Hanover Square Press
April 3rd 2019
August 19, 2020 August 30, 2020
Singapore, 1942. As Japanese troops sweep down Malaysia and into Singapore, a village is ransacked, leaving only two survivors and one tiny child.
In a neighboring village, seventeen-year-old Wang Di is strapped into the back of a troop carrier and shipped off to a Japanese military brothel where she is forced into sexual slavery as a "comfort woman." After sixty years of silence, what she saw and experienced still haunts her.
In the year 2000, twelve-year-old Kevin is sitting beside his ailing grandmother when he overhears a mumbled confession. He sets out to discover the truth, wherever it might lead, setting in motion a chain of events he never could have foreseen.
Weaving together two time lines and two very big secrets, this stunning debut opens a window on a little-known period of history, revealing the strength and bravery shown by numerous women in the face of terrible cruelty. Drawing in part on her family's experiences, Jing-Jing Lee has crafted a profoundly moving, unforgettable novel about human resilience, the bonds of family and the courage it takes to confront the past.
About the book
How We Disappeared is a book that narrates the true story of oriental women at the time of the Japanese occupation in China, of how they were kidnapped from their villages, often even in different countries, to be locked up in pleasure homes for Japanese soldiers. We follow the direct story of Wang Di from the time she was born until her old age and of a little boy whose grandmother, on her deathbed, makes a revelation that will upset his life and that of his family.
Premise. This book is not suitable for everyone. There is talk of violence and states of starvation that can hurt the most sensitive minds. And even the strongest ones like it happened to me. So take all precautions to read this book.
What I think
I knew the subject was difficult, but nevertheless I struggled to read it. I love Japan, I love its culture and language even if I do not know it and I have tried several times to learn it (but I always stopped at the two syllables, the quarantine made me resume the language, let’s see if I can learn more), but until recently I did not know this aspect of the past. I saw a video on Youtube while I was trying to learn Korean (also here let’s not talk about my constancy) and in addition to the videos on the language, I also saw a video in which an elderly lady introduced herself and it is thanks to her testimony that I found out what happened. After hearing her testimony, I was unable to eat and for several days I could not think about what these women, girls, often a little more than children, have suffered. And it happened with this book too. At the end of the first part I had to stop and for a whole day I was unable to pick up the book. Because in both cases, both in the book and in the video, the details of their captivity are explained in great detail and especially in the video, seeing the reaction of that kind lady to the memory of that past struck me a lot.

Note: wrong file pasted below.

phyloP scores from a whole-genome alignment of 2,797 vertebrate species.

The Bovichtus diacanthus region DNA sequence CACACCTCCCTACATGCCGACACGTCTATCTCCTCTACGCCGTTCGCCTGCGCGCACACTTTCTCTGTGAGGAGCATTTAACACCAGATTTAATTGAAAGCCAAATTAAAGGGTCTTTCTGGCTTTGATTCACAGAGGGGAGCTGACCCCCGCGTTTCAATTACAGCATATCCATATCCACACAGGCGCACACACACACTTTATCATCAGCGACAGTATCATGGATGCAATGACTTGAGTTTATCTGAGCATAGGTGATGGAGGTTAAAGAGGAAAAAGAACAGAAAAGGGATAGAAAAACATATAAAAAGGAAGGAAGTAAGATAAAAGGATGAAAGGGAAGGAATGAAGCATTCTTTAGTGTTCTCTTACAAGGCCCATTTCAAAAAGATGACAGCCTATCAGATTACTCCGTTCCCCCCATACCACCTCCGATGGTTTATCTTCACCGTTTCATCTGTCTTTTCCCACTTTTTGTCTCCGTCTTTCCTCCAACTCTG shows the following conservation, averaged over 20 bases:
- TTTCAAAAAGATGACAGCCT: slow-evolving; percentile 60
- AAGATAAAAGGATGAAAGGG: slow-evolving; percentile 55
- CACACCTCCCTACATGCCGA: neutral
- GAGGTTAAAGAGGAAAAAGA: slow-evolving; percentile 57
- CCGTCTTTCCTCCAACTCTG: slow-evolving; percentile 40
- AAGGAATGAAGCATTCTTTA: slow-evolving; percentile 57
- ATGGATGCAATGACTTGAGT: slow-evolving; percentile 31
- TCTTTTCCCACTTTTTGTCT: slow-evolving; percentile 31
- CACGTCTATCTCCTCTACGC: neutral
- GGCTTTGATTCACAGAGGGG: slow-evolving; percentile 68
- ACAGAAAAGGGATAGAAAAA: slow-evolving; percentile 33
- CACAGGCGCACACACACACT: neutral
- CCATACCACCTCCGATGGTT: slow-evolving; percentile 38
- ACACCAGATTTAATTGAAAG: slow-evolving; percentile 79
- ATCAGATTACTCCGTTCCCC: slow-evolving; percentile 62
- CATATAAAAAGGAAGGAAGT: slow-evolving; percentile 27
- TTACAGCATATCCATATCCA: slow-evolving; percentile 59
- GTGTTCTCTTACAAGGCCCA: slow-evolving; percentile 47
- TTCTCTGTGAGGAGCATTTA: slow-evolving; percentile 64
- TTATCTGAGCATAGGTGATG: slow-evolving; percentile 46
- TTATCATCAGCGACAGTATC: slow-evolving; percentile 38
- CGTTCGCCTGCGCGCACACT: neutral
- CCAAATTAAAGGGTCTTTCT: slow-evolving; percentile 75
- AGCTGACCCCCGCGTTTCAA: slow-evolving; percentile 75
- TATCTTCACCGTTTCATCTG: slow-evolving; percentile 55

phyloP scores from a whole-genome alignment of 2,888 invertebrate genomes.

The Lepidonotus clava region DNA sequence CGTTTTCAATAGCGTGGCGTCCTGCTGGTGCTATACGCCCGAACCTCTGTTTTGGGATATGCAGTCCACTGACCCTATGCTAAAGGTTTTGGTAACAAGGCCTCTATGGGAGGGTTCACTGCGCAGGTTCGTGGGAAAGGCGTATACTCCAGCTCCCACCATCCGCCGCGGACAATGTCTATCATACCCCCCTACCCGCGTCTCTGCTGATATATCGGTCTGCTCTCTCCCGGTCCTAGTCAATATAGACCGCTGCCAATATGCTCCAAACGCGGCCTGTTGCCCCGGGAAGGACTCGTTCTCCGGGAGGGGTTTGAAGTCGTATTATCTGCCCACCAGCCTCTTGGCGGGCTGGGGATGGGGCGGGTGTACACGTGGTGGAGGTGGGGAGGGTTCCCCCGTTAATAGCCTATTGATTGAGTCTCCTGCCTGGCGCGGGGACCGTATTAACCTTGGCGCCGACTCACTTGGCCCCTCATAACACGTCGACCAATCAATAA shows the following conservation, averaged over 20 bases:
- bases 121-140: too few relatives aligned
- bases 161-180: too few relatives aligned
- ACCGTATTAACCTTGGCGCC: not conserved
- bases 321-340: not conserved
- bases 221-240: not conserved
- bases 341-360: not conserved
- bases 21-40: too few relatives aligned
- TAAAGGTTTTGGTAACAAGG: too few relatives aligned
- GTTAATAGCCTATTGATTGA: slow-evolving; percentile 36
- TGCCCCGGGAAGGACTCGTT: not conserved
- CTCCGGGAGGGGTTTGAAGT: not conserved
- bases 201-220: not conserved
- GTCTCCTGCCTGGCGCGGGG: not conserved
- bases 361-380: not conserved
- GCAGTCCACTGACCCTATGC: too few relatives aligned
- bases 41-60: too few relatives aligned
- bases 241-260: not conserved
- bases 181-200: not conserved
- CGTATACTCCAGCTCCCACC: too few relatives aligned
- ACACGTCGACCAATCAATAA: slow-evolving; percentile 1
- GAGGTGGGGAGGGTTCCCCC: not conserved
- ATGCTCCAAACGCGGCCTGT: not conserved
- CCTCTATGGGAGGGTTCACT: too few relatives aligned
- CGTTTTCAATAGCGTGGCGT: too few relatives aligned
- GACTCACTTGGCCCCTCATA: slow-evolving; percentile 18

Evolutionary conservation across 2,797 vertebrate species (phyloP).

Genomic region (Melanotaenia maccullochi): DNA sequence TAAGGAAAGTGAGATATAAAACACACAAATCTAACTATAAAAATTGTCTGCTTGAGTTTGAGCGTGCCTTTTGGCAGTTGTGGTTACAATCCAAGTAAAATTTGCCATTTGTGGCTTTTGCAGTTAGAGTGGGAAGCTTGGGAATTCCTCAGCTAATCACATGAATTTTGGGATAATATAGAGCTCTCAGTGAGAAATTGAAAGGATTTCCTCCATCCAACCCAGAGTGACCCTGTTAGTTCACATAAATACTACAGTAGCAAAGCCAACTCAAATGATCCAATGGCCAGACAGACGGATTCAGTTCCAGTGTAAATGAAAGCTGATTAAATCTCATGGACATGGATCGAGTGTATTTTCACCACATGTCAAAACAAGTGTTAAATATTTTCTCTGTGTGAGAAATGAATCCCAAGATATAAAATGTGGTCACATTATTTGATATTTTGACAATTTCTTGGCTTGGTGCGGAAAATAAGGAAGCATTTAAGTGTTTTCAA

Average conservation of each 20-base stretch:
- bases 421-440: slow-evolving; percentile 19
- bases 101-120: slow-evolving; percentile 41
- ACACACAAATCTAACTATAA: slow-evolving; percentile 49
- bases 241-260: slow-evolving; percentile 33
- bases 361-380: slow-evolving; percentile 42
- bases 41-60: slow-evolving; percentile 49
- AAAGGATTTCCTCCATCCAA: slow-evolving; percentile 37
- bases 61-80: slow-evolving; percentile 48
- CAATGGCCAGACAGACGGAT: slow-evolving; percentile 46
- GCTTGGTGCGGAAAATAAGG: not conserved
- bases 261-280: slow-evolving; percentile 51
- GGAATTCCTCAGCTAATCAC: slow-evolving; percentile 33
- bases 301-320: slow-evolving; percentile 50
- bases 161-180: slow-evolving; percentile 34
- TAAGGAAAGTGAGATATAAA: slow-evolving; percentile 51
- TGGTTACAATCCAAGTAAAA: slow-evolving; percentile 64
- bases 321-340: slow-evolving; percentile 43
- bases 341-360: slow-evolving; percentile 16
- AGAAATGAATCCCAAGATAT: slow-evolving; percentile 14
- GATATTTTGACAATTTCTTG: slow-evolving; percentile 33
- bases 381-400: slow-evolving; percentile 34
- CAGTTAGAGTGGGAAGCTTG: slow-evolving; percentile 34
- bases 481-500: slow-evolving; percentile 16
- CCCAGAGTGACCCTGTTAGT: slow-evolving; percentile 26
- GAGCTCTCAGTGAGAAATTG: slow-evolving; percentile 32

There is a “mystery” in the book, which is what the grandmother of the boy I mentioned earlier says just before she dies and I liked that and that’s what kept me going with the book (since it’s not really a genre that I read). I liked how the two stories intertwine and also how it ends, with an ending that is up to us to continue, although I don’t usually like these endings, here it is right how it ends.
Now, without getting too involved in politics, let’s talk a little about Japan and its population. Did I change my mind about my love for Japan after reading this book? No. First of all, I haven’t experienced these events firsthand and I don’t live in that part of the world, so I can’t blame an entire population now in 2020, for things that happened in the past. It is as if I blame the Germans of today for destroying half of Europe in the 1940s or if I blamed my own people for the fascist laws of 80 years ago. No, we need to move on and learn from the mistakes our ancestors made. I will continue to love Japan even though I know this dark side of history. I say this because I have often found myself in front of real hatred towards the Japanese by Chinese and Koreans, so much so that reading comments posted under videos concerning the 2011 earthquake, I was horrified. I know that the Japanese government does not admit this fact, but it is like those who deny that the Holocaust existed. Are they right? No. Should I blame an entire population for this, when there are people in that population who admit this sad truth? No. So if a government does not admit that a fact actually existed, it does not mean that it represents the thought of all the people.
In conclusion, I liked the book, I recommend it even if the reader must pay attention to the subject because it is not easy to read certain facts.